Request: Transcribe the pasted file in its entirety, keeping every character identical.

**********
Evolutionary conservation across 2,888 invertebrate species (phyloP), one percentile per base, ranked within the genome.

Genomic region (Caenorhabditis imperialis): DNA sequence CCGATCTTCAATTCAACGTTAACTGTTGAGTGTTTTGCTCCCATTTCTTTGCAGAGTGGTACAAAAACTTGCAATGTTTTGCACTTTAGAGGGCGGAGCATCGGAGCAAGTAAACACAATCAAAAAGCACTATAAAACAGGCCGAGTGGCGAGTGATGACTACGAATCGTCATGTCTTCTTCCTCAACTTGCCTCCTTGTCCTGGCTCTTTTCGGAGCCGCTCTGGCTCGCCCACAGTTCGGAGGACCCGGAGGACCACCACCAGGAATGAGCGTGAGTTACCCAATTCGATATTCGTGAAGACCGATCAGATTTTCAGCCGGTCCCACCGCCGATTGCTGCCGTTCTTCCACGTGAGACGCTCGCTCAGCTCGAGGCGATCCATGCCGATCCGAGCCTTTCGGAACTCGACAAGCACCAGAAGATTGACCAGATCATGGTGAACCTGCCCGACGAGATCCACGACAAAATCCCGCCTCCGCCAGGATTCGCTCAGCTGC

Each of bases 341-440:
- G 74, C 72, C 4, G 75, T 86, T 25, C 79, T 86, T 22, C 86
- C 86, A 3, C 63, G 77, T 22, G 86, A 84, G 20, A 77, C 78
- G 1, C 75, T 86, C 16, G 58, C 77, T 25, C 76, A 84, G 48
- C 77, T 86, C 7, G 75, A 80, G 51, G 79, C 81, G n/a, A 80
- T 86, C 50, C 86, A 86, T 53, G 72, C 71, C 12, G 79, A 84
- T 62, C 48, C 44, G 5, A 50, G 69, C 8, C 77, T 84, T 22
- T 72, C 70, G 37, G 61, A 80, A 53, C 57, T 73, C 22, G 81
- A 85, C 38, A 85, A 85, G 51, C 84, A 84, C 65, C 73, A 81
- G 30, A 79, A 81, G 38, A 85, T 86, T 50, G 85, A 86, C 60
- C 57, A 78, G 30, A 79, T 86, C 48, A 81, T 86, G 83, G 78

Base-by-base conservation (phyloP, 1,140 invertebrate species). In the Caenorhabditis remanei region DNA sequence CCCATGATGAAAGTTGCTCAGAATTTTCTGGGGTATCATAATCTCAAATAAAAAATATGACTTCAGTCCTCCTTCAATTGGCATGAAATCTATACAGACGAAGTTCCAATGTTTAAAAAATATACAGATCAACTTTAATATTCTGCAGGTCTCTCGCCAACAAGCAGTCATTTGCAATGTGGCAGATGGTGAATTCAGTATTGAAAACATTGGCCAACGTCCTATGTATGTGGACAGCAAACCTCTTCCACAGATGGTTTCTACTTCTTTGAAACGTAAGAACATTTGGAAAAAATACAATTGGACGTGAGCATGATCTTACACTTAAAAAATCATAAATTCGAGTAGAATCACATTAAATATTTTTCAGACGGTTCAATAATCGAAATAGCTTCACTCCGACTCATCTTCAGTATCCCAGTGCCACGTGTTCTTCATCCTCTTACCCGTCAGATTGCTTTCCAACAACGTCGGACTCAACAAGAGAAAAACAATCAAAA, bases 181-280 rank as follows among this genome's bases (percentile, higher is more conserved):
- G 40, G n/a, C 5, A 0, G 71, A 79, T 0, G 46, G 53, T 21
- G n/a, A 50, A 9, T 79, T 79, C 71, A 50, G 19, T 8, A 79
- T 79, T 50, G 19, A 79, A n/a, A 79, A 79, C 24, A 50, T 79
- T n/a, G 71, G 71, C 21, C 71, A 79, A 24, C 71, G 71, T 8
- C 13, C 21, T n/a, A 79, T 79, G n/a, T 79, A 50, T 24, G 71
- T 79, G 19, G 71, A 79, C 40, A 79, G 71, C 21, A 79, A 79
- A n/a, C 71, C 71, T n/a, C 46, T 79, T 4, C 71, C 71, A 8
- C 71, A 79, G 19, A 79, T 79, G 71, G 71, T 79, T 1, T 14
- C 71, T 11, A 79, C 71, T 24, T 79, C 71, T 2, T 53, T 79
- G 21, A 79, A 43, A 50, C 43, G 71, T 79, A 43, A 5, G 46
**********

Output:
Evolutionary conservation across 2,888 invertebrate species (phyloP), one percentile per base, ranked within the genome.

Genomic region (Caenorhabditis imperialis): DNA sequence CCGATCTTCAATTCAACGTTAACTGTTGAGTGTTTTGCTCCCATTTCTTTGCAGAGTGGTACAAAAACTTGCAATGTTTTGCACTTTAGAGGGCGGAGCATCGGAGCAAGTAAACACAATCAAAAAGCACTATAAAACAGGCCGAGTGGCGAGTGATGACTACGAATCGTCATGTCTTCTTCCTCAACTTGCCTCCTTGTCCTGGCTCTTTTCGGAGCCGCTCTGGCTCGCCCACAGTTCGGAGGACCCGGAGGACCACCACCAGGAATGAGCGTGAGTTACCCAATTCGATATTCGTGAAGACCGATCAGATTTTCAGCCGGTCCCACCGCCGATTGCTGCCGTTCTTCCACGTGAGACGCTCGCTCAGCTCGAGGCGATCCATGCCGATCCGAGCCTTTCGGAACTCGACAAGCACCAGAAGATTGACCAGATCATGGTGAACCTGCCCGACGAGATCCACGACAAAATCCCGCCTCCGCCAGGATTCGCTCAGCTGC

Each of bases 341-440:
- G 74, C 72, C 4, G 75, T 86, T 25, C 79, T 86, T 22, C 86
- C 86, A 3, C 63, G 77, T 22, G 86, A 84, G 20, A 77, C 78
- G 1, C 75, T 86, C 16, G 58, C 77, T 25, C 76, A 84, G 48
- C 77, T 86, C 7, G 75, A 80, G 51, G 79, C 81, G n/a, A 80
- T 86, C 50, C 86, A 86, T 53, G 72, C 71, C 12, G 79, A 84
- T 62, C 48, C 44, G 5, A 50, G 69, C 8, C 77, T 84, T 22
- T 72, C 70, G 37, G 61, A 80, A 53, C 57, T 73, C 22, G 81
- A 85, C 38, A 85, A 85, G 51, C 84, A 84, C 65, C 73, A 81
- G 30, A 79, A 81, G 38, A 85, T 86, T 50, G 85, A 86, C 60
- C 57, A 78, G 30, A 79, T 86, C 48, A 81, T 86, G 83, G 78

Base-by-base conservation (phyloP, 1,140 invertebrate species). In the Caenorhabditis remanei region DNA sequence CCCATGATGAAAGTTGCTCAGAATTTTCTGGGGTATCATAATCTCAAATAAAAAATATGACTTCAGTCCTCCTTCAATTGGCATGAAATCTATACAGACGAAGTTCCAATGTTTAAAAAATATACAGATCAACTTTAATATTCTGCAGGTCTCTCGCCAACAAGCAGTCATTTGCAATGTGGCAGATGGTGAATTCAGTATTGAAAACATTGGCCAACGTCCTATGTATGTGGACAGCAAACCTCTTCCACAGATGGTTTCTACTTCTTTGAAACGTAAGAACATTTGGAAAAAATACAATTGGACGTGAGCATGATCTTACACTTAAAAAATCATAAATTCGAGTAGAATCACATTAAATATTTTTCAGACGGTTCAATAATCGAAATAGCTTCACTCCGACTCATCTTCAGTATCCCAGTGCCACGTGTTCTTCATCCTCTTACCCGTCAGATTGCTTTCCAACAACGTCGGACTCAACAAGAGAAAAACAATCAAAA, bases 181-280 rank as follows among this genome's bases (percentile, higher is more conserved):
- G 40, G n/a, C 5, A 0, G 71, A 79, T 0, G 46, G 53, T 21
- G n/a, A 50, A 9, T 79, T 79, C 71, A 50, G 19, T 8, A 79
- T 79, T 50, G 19, A 79, A n/a, A 79, A 79, C 24, A 50, T 79
- T n/a, G 71, G 71, C 21, C 71, A 79, A 24, C 71, G 71, T 8
- C 13, C 21, T n/a, A 79, T 79, G n/a, T 79, A 50, T 24, G 71
- T 79, G 19, G 71, A 79, C 40, A 79, G 71, C 21, A 79, A 79
- A n/a, C 71, C 71, T n/a, C 46, T 79, T 4, C 71, C 71, A 8
- C 71, A 79, G 19, A 79, T 79, G 71, G 71, T 79, T 1, T 14
- C 71, T 11, A 79, C 71, T 24, T 79, C 71, T 2, T 53, T 79
- G 21, A 79, A 43, A 50, C 43, G 71, T 79, A 43, A 5, G 46